Hammond Mfg. - D.C. Filter Chokes - (153 - 159 Series)
i saw a schematic where chokes were used between minus poles of capacitors (last cap minus was also GND point), plus pins were just connected together
this way, choke will stay at zero potential
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Old 16th March 2013, 10:41 AM   #25
12E1 is offline 12E1  United Kingdom
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I suspect that the other noises being heard (other than hum) could well be due to some RF instability. Unless the layout and circuit has been altered in this area, I would say that the grid stopper resistors (R9 and R10) are in the wrong place. Firstly they are on the PCB and really should be as close to the tube socket as possible. Second, they should be between the grid bias resistor and the tube, rather than having both the bias and stopper resistors joined to the tube. Having the two components on a tracked PCB connecting to the grid on the tube rather than just a single directly wired resistor significantly reduces the effectiveness of the grid stopper.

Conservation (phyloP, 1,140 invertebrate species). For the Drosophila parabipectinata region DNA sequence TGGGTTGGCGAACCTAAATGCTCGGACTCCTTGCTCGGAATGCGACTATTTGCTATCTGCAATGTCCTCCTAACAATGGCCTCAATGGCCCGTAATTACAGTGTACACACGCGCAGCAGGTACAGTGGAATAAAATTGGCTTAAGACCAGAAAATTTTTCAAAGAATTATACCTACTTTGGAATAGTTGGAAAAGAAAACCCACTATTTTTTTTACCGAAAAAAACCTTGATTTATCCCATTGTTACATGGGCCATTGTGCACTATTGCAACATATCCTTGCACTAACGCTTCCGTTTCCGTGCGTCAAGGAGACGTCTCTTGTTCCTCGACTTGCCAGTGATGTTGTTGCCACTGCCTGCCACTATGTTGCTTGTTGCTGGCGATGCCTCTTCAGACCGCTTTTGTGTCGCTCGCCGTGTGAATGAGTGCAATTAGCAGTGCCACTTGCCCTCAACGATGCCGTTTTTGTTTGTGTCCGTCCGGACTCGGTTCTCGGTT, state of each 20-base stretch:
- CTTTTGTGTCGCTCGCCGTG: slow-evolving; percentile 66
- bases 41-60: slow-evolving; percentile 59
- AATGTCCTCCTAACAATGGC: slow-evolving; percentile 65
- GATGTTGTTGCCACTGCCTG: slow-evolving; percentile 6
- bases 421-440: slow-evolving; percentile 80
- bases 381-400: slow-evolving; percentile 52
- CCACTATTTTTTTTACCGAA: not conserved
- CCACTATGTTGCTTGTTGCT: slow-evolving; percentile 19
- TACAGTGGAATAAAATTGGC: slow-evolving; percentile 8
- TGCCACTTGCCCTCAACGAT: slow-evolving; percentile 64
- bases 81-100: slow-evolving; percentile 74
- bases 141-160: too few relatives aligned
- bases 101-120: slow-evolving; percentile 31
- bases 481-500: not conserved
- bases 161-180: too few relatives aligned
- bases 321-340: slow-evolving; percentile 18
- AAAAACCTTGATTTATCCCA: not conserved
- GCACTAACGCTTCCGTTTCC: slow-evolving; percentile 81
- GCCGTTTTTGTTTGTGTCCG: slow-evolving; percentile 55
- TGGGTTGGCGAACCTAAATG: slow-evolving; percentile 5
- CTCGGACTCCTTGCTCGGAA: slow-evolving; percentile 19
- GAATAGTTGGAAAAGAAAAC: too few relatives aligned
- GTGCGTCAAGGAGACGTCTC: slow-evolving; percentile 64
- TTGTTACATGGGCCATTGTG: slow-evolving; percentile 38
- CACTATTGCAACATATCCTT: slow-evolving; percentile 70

So, to try this - remove R9 and R10. Replace each with a very short insulated wire. Then connect the removed resistors in place of the blue wires that connect from the PCBs to pin 5 on the EL34 tube sockets. It should not make anything worse, and it may very well help. You should, of course, apply the modification to both channels - doing just one may be tempting but if there is a problem here, if one channel is still unstable it could also affect the other.